Wednesday, November 14, 2012

The Six Most Disappointing Teams in College Hockey

The season is far from over, and as always, some teams will improve while others will cool off. Having said that, these six teams have failed to live up to expectations or are having a down first month for the program's reputation. Below, in alphabetical order, is a look at the six teams who've gotten off to uncharacteristically or unexpectedly slow starts.

Maine (2-9-0) The Black Bears were expected to drop off, after Brian Flynn, Spencer Abbott, Will O'Neill and Matt Mangene all either graduated or turned pro. Flynn and Abbott were offensive catalysts while O'Neill was the quarterback on the power play and the puck moving defenseman. Matt Mangene was a speedster who made things happen. 47 point scorer Joey Diamond, the right wing on the top line with Flynn and Abbott, was the top returning scorer. Several other key guys were back, like 27 point scorer Kyle Beattie. Also back were 12 and 11 goal scorers Mark Anthoine and Adam Shemansky. Three highly touted freshman forwards were joining the fold in Devin Shore, Ryan Lomberg and Will Merchant. The question marks were on defense and in goal, but Tim Whitehead's team was picked fifth by the league coaches. Maine has yet to win a home game, being badly outscored in three of the five home contests. The injury bug has hit and it is a young team with only six seniors expected to dress on most nights. Martin Ouellette got both starts in net last weekend in a split with Lowell. If he can continue to make the big saves and not let in soft goals, the offense will come around. Maine has dug itself a hole, but with the exception of the top three in Hockey East, the rest of the race should be wide open. The Black Bears certainly have the potential to slide back into the race for home ice with the talent they possess offensively. Most likely, a 5th or 6th place finish is in order for the Bears.

Michigan (4-4-1) The Wolverines, as usual, are loaded with talent, but much of it is young and inexperienced talent. Red Berenson's squad is averaging over four goals per game, but is giving up just over 3.5 goals a game. Star freshman defenseman Jacob Trouba, a Winnipeg draftee, has averaged a point per game. The biggest reason for Michigan's failures in the early going falls on their freshmen goaltenders. Steve Racine and Jared Rutledge have a combined .871 save percentage. One or both will have to get up to at least .900 if Michigan's fortunes will turn. Out of all the teams on this list, the Wolverines have the most talent and are the most likely to make the NCAA Tournament.

Michigan State (4-5-1) The Spartans squeaked into the NCAA Tournament last year with just 19 wins, before bowing out to Union. Defenseman Torey Krug, the team's leading scorer from a year ago, left school early to sign with the Boston Bruins. The second leading scorer also departed. The biggest problem the first ten games has been inconsistency. In the four wins, the Spartans are averaging five goals a game. In the five losses and one tie, the Spartans are averaging 1.6 goals per game. Freshman Jake Hildebrand has played well in net with a 1.80 GAA and a .944 save percentage. Last year's number one, Will Yanakeff, has struggled with a 3.71 GAA and a .879 save percentage, while being responsible for four of the five losses. Most likely, MSU will remain around .500 for much of the season and miss the NCAA Tournament.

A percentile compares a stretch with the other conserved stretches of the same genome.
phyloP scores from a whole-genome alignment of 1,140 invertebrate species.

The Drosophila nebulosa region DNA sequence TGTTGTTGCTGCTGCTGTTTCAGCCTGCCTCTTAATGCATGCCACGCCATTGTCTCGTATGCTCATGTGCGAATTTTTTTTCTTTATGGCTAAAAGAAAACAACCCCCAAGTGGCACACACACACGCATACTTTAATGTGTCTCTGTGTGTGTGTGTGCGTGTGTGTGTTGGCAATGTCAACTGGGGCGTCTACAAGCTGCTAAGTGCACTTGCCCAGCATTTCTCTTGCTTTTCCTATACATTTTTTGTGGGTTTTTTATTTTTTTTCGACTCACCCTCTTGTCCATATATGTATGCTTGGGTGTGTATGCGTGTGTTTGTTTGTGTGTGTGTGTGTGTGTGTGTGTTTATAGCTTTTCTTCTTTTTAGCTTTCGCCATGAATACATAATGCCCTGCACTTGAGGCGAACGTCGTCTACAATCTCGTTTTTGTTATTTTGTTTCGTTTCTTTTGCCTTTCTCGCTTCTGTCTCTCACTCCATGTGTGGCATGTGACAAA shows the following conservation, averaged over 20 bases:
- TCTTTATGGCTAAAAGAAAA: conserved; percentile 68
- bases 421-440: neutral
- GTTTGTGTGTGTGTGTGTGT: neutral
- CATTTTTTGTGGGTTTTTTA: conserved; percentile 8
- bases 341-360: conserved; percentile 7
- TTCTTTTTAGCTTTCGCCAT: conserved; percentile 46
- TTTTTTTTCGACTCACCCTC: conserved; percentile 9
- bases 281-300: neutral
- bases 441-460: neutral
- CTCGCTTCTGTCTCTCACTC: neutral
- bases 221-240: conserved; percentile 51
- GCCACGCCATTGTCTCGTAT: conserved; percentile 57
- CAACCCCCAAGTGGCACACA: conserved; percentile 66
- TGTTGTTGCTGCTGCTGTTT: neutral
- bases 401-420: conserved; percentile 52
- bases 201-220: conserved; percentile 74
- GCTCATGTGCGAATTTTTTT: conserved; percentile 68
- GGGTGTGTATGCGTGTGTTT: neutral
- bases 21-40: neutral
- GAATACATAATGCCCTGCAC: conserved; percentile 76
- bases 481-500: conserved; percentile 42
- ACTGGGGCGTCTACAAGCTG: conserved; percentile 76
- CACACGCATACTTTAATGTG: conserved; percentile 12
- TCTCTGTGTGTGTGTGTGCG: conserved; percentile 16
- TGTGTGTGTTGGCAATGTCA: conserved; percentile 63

Minnesota-Duluth (2-5-1) The Bulldogs lost four of their top five scorers and their number one netminder from an NCAA Tournament team a year ago. Scott Sandelin's squad was in for a rough year, so it is not that unexpected. The offense is averaging just under 2.5 goals per game, which won't get it done in the always competitive WCHA. Another area of concern is the goaltending, where freshman Matt McNeely and junior Aaron Crandall have combined for a .894 save percentage. Things might improve slightly, but UMD will finish in the lower half of the WCHA this year. Just two years after an NCAA Title, the Bulldogs will likely fail to win 18 games.

UMass-Lowell (2-4-1) This one is a real shocker. UML returned three forwards that were expected to be a catalyst to the offense. One of Hockey East's best rookies last year, Scott Wilson, has only put up one point in seven games. The River Hawks did lose two valuable forwards, but the league coaches expected them to duplicate their second place finish of a year ago. Lowell does have the benefit of only having played seven games so far. A turnaround is certainly possible, but second place is most likely out of the equation. The best I see UML finishing now is fourth place in Hockey East and unless they make a deep run in the conference tournament they will be on the outside looking in come NCAA Selection Sunday.

Wisconsin (1-4-1) The Badgers offense has been anemic so far this season, averaging less than two goals per game. They will have star freshman Nic Kerdiles joining them shortly after an eleven game NCAA suspension due to improper benefits. UW is very young on defense, especially after losing 44 point scorer Justin Schultz to the pros. The goaltending has been decent, combining for a .911 save percentage. After winning the 2006 NCAA Championship, the results have been inconsistent for Mike Eaves' program. He could certainly be on the hot seat if the Badgers do not turn it around this year. UW should improve some, but will most likely be on the road for the first round of the WCHA Tournament.